Continued somewhere in the cloud

The publishers of major magazines have evidently decided that the only value of their print products is to get you to fire up a browser and visit their Web sites. This is somewhere between an irritation and a nuisance, as Roger Green reports:

I’m sitting, reading my magazine, and the last thing I want to do is turn on some electronic device. Especially if I’m reading a week-old magazine and am having trouble FINDING the related piece.

Parade is a particularly heinous offender:

On the page right after the cover, there’s a box with a quote, and we’re supposed to guess which celebrity said it. But the answer is not within the pages of the magazine. No, I have to go to I don’t FEEL like going to; I’ve been there, and it’s cheesy and a slow-loading site to boot, which I find difficult to navigate.

This hasn’t bothered me quite so much just yet, but I suspect that I’m going to be encountering a lot more of it.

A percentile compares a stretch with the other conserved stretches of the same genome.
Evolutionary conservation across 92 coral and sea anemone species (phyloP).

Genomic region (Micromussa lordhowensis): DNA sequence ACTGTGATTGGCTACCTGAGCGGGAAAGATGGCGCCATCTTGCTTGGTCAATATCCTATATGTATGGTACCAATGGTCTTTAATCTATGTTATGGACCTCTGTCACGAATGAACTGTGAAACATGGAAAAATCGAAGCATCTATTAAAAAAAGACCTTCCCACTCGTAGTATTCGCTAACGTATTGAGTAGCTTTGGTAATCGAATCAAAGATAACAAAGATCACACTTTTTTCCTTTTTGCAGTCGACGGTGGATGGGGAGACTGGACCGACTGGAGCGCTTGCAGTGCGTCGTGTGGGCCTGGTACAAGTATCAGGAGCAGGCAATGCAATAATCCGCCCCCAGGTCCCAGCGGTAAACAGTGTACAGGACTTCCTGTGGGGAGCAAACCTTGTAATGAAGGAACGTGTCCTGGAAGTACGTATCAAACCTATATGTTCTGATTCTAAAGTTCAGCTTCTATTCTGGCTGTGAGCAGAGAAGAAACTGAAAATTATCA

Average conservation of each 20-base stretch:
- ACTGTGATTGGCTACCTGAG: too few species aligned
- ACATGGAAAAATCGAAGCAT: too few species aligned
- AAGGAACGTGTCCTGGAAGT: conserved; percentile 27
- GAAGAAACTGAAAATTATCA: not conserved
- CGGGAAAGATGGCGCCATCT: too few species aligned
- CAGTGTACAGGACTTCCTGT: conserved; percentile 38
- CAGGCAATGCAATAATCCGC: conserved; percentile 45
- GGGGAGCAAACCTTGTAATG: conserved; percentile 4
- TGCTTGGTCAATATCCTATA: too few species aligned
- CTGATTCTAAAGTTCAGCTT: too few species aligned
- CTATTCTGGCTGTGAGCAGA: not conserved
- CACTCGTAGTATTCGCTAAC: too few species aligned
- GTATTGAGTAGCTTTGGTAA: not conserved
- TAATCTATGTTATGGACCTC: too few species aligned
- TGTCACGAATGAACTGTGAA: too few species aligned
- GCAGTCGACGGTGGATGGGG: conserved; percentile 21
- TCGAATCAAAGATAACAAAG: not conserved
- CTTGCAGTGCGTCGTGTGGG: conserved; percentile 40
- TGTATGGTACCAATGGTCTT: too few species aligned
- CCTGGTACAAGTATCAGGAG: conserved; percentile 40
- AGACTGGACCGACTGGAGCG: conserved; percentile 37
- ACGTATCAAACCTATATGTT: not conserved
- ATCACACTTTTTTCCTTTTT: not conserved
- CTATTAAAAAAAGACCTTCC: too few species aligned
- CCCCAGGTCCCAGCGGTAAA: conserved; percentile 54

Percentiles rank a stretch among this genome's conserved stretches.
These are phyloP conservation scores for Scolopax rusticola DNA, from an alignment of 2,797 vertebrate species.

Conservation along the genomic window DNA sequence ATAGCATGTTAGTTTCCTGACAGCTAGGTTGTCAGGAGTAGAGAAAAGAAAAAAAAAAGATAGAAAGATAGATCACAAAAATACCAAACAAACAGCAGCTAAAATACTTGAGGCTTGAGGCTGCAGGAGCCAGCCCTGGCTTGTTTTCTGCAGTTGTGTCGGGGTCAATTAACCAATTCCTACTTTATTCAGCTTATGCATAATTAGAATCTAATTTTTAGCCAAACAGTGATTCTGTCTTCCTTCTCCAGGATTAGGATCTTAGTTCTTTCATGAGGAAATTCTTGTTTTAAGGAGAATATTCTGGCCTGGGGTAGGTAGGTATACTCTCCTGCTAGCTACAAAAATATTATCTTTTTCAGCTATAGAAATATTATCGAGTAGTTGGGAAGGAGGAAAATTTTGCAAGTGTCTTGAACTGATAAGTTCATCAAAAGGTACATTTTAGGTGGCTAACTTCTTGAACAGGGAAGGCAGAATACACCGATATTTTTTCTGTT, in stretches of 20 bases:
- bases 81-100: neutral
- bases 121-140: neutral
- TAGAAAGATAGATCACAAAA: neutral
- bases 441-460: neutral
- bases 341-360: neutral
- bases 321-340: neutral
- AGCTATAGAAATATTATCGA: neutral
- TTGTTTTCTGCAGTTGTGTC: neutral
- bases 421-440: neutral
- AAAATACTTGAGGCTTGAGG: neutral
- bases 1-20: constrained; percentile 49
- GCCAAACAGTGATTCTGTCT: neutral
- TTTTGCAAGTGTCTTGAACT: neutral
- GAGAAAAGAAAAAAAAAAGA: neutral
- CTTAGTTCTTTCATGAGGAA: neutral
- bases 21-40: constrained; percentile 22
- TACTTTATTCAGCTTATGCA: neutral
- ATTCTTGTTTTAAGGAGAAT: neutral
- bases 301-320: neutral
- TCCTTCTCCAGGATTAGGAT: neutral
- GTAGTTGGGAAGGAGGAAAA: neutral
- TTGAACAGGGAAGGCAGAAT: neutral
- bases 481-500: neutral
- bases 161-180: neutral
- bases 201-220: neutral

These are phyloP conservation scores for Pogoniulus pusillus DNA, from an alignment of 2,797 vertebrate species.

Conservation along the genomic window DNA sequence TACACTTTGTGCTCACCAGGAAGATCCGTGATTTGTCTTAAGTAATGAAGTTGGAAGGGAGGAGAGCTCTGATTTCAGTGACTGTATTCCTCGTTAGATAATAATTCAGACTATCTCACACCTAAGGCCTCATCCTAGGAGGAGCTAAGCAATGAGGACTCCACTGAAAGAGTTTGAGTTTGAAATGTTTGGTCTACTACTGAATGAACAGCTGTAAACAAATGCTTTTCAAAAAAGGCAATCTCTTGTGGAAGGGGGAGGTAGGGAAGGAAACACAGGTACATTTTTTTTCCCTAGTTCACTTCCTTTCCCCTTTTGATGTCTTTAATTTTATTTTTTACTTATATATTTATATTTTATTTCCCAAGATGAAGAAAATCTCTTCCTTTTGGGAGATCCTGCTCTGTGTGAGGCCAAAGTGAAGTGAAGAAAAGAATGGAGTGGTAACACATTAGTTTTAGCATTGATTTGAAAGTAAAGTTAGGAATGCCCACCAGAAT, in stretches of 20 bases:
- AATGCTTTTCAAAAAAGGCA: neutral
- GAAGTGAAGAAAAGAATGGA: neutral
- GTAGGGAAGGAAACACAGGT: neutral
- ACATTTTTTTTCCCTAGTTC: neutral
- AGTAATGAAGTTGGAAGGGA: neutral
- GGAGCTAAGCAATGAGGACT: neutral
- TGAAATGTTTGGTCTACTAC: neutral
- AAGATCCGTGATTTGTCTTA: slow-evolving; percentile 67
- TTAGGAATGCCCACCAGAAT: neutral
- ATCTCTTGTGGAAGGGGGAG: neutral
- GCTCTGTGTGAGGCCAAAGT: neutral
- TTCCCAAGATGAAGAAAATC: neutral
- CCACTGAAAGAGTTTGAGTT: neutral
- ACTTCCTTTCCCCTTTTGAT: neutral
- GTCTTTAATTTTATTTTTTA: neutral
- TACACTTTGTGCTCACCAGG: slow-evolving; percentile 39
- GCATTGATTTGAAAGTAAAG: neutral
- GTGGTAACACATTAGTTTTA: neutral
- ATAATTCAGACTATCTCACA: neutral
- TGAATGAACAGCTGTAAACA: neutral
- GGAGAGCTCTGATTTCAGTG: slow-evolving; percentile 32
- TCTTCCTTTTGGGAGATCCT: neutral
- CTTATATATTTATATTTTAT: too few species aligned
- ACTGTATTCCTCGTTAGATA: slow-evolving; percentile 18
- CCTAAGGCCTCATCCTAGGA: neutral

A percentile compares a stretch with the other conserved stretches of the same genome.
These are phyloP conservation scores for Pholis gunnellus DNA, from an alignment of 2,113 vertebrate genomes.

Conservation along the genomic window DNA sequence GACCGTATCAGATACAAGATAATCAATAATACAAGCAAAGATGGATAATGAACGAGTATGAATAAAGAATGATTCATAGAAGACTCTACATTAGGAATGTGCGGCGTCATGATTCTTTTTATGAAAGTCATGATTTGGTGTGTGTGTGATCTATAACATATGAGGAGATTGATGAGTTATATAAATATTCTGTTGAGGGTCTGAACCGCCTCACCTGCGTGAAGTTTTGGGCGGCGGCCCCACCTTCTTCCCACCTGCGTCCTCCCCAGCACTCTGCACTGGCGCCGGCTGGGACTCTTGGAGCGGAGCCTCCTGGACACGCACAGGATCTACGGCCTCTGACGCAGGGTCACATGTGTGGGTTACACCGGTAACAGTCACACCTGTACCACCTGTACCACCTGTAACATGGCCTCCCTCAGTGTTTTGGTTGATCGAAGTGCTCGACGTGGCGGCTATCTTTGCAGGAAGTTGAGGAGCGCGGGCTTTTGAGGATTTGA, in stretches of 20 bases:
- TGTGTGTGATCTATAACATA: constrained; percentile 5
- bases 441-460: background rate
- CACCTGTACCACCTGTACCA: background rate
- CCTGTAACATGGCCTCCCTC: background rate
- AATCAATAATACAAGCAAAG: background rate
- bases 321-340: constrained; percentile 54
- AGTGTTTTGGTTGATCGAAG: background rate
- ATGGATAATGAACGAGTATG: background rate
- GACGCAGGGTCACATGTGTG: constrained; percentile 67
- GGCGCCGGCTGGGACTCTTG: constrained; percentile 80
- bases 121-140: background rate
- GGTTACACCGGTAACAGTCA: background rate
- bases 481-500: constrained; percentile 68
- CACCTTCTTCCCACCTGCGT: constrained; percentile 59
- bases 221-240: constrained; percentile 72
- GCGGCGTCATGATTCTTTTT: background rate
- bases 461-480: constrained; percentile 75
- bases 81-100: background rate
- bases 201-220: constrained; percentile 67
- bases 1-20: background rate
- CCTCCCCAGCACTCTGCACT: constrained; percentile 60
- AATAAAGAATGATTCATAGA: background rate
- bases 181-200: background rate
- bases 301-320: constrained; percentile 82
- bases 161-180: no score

1. fillyjonk »

    5 February 2012 · 3:56 pm

    “We don’t want print to die….but here, go to our website for more information.” (Several craft magazines I subscribe to have “special content” – sometimes the only pattern I really want in the dang magazine – as “web specials.”

    I dunno. When I want to read a magazine, I want to read a MAGAZINE. That’s why I have “paper” rather than “online-only” subscriptions….

  2. Time Marches On | Daily Pundit »

    7 February 2012 · 1:30 am

    […]Inevitable, though. Dead tree is going away, for a host of reasons. It’s no accident that it is no longer an oddity to find both hardcover and paperback books selling for less at Amazon than their digital editions. […]

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